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SALT LAKE CITY — A roommate is shedding light on a man at the heart of an Orem murder investigation who took his own life Monday during a standoff in Eagle Mountain.
Bradley Braverman, who had known David Driscoll for three years, described him as a "really, really good guy" who would "give you the shirt off his back in a heartbeat," and said he was in "really good spirits" when he saw him Sunday night.
"He had a good Christmas with his kids and he seemed to be doing pretty good," Braverman said in an interview with KSL. "I keep thinking, 'is there something I could have done? Is there a sign I missed?' No, I couldn't have prevented this."
Braverman said he had left early for work Monday and it appeared Driscoll was still asleep inside their Eagle Mountain home.
Later in the day, however, Braverman started to receive texts from Driscoll's relatives.
"I had gotten a text, 'have you heard from Dave,'" Braverman recalled. "And then I got another text, 'oh, okay, he's talking with his brother now.' And then it was probably an hour later I got a text that Dave shot Brittany."
Braverman said Brittany Engstrom was Driscoll's longtime girlfriend. He said the couple was engaged at one point, but had been "broken up for a while."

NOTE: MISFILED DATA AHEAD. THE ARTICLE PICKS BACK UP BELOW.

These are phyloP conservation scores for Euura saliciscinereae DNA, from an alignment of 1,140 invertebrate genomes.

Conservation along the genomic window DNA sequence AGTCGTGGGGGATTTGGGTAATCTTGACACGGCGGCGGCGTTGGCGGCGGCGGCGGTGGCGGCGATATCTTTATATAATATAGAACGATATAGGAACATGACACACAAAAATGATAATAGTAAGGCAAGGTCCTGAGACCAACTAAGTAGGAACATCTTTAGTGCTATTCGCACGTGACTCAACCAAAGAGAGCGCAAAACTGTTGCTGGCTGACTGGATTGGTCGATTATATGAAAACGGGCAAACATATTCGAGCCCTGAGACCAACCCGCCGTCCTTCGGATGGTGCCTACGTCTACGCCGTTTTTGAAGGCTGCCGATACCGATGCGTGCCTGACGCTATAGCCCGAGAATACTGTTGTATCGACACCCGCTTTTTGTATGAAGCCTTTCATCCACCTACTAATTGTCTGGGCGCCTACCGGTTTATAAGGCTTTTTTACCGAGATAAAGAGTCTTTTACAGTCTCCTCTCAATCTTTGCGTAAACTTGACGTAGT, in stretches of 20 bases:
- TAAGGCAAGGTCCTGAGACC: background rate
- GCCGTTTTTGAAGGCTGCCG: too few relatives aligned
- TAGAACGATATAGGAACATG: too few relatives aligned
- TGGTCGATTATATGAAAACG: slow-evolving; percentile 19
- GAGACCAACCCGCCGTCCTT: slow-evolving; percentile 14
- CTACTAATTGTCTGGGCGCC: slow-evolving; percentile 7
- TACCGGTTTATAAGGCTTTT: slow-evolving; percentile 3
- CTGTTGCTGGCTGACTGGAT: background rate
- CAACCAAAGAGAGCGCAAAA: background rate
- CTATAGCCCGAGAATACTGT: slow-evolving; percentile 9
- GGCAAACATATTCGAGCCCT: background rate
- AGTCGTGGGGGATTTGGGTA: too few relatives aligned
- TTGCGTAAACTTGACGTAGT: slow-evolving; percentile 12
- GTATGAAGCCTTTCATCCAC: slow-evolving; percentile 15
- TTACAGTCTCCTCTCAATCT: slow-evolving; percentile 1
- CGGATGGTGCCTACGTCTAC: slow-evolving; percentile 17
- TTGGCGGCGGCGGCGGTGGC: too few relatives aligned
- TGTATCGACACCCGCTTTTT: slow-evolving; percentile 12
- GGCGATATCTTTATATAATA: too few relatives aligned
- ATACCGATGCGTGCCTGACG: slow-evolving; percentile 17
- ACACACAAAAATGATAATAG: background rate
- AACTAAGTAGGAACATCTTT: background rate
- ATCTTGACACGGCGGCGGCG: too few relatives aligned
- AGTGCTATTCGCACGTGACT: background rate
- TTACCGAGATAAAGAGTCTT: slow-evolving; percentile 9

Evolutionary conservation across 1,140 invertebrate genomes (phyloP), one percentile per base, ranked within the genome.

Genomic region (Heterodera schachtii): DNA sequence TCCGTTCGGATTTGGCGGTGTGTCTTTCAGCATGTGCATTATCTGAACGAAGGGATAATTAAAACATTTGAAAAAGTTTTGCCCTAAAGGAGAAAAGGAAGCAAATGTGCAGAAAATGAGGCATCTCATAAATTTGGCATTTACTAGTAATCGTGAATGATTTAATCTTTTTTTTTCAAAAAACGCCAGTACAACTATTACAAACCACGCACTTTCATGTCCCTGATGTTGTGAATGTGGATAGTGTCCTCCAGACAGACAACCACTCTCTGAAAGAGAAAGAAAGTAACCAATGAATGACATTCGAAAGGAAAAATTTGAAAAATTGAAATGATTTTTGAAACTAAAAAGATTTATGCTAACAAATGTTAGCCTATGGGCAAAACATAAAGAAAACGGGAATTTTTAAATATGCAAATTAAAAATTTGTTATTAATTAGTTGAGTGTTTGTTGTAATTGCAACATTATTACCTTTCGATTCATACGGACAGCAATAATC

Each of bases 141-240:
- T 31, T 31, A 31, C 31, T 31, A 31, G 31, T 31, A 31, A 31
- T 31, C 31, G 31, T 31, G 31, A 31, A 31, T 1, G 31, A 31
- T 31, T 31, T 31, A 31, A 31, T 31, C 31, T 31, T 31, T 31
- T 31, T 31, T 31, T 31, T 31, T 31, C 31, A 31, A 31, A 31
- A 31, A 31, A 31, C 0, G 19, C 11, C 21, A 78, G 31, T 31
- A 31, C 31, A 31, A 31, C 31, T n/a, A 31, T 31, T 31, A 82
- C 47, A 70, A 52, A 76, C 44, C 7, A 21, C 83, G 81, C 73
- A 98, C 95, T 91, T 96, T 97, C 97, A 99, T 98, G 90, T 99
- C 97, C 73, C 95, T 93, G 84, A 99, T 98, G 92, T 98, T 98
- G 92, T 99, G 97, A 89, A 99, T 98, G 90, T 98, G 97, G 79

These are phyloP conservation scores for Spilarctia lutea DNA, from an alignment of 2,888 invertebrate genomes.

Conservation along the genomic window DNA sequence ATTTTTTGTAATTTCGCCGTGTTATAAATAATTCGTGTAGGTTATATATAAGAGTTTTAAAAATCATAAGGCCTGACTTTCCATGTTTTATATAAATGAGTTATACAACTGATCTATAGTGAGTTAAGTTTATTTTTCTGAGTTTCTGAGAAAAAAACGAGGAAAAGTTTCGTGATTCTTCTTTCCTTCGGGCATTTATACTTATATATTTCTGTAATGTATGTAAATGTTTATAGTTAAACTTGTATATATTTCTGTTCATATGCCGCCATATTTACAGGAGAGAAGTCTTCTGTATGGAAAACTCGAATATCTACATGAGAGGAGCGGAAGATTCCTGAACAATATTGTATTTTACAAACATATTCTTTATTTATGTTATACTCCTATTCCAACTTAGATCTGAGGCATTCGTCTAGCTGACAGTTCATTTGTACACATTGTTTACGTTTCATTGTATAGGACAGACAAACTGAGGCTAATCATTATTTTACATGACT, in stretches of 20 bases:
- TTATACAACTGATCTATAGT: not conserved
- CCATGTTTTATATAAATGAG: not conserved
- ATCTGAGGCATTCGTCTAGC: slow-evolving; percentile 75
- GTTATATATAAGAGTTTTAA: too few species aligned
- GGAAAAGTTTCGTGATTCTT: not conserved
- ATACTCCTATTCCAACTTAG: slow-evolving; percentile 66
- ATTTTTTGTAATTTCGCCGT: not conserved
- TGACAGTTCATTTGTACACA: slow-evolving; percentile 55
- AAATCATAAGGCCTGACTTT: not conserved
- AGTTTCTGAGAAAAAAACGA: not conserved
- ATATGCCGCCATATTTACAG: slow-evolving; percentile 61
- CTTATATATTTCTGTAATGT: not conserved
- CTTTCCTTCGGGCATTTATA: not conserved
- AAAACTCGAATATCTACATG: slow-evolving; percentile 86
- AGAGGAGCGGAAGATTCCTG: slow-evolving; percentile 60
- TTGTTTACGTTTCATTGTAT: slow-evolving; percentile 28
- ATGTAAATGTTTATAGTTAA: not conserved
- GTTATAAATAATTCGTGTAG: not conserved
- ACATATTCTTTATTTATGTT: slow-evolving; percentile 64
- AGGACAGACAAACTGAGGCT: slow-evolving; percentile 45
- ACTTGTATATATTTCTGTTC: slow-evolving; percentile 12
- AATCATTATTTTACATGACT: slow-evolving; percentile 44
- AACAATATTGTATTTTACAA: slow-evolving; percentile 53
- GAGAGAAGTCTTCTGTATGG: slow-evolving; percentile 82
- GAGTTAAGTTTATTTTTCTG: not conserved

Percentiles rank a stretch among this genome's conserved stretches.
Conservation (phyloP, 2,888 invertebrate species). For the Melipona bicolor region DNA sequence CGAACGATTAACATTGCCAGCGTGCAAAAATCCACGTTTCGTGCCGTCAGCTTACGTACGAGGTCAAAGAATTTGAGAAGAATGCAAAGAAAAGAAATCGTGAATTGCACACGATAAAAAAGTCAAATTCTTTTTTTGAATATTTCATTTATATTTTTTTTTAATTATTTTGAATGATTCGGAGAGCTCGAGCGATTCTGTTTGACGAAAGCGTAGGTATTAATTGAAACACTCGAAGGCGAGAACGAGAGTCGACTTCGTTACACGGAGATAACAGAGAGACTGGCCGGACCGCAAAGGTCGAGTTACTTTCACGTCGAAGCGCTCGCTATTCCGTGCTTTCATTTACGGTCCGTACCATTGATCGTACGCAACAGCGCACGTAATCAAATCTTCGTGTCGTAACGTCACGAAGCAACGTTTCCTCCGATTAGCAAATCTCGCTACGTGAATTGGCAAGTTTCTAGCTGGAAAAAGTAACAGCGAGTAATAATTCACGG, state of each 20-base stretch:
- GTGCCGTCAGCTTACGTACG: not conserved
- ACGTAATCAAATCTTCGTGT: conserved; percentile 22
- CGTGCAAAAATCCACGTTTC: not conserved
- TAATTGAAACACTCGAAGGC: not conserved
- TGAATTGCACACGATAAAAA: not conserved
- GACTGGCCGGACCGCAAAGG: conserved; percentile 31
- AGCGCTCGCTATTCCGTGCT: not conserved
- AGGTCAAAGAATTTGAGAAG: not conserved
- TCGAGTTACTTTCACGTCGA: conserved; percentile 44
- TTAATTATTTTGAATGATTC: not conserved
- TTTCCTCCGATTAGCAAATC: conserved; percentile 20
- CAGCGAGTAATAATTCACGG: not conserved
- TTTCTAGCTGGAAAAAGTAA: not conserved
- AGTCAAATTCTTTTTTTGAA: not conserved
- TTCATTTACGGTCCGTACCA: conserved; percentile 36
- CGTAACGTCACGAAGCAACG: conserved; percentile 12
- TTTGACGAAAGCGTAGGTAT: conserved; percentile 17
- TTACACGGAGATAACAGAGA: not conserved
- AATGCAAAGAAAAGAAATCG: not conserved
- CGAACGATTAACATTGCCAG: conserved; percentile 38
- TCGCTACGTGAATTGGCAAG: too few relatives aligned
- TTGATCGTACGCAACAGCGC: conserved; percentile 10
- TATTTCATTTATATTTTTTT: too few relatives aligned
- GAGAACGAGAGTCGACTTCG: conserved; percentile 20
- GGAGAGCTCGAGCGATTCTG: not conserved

Monday afternoon, Engstrom was found shot to death in an Orem apartment after police initially responded to a call about an argument between a man and a woman at the address.
Upon learning that Driscoll was surrounded by police near a golf course in Eagle Mountain, Braverman said he rushed to the scene and offered to help. He said he ultimately left his name and number with police, then learned soon afterward from another text from a family member that Driscoll had turned his gun on himself.
"I knew Brittany, too, and Dave loved her," Braverman said. "He really did. He loved her. And it's a tragedy for both families involved."
Tuesday, KSL learned prosecutors planned to have Engstrom testify against Driscoll. He was charged in September with four first-degree felony counts of aggravated sexual abuse of a child.
"Dave had mentioned something about they wanted him to take a plea deal, but I couldn't advise him on that because I didn't know what was going on," Braverman said. "I know he was really struggling with that."
Still, nothing in Braverman's mind could have predicted what unfolded in Orem and Eagle Mountain.
"And unfortunately, the only two people that know what happened are gone now," Braverman said. "It's just a tragedy all around. It really is."
- The Utah Domestic Violence Coalition has a statewide, 24-hour hotline for victims of domestic violence at 1-800-897-LINK (5465).
- The Division of Child and Family Services offers counseling, teaches parenting skills and conflict resolution and can connect the family with community resources. Their goal is to keep children with their family when it is "possible and safe," according to their website. Visitdcfs.utah.gov/questions/or call 1-800-323-DCFS (3237) for resources or to report child abuse or neglect.
- The Christmas Box House acts as a temporary shelter for children and can provide them with new clothing and shoes, among other services. Call the Salt Lake office at 801-747-2201 or the Ogden office at 801-866-0350.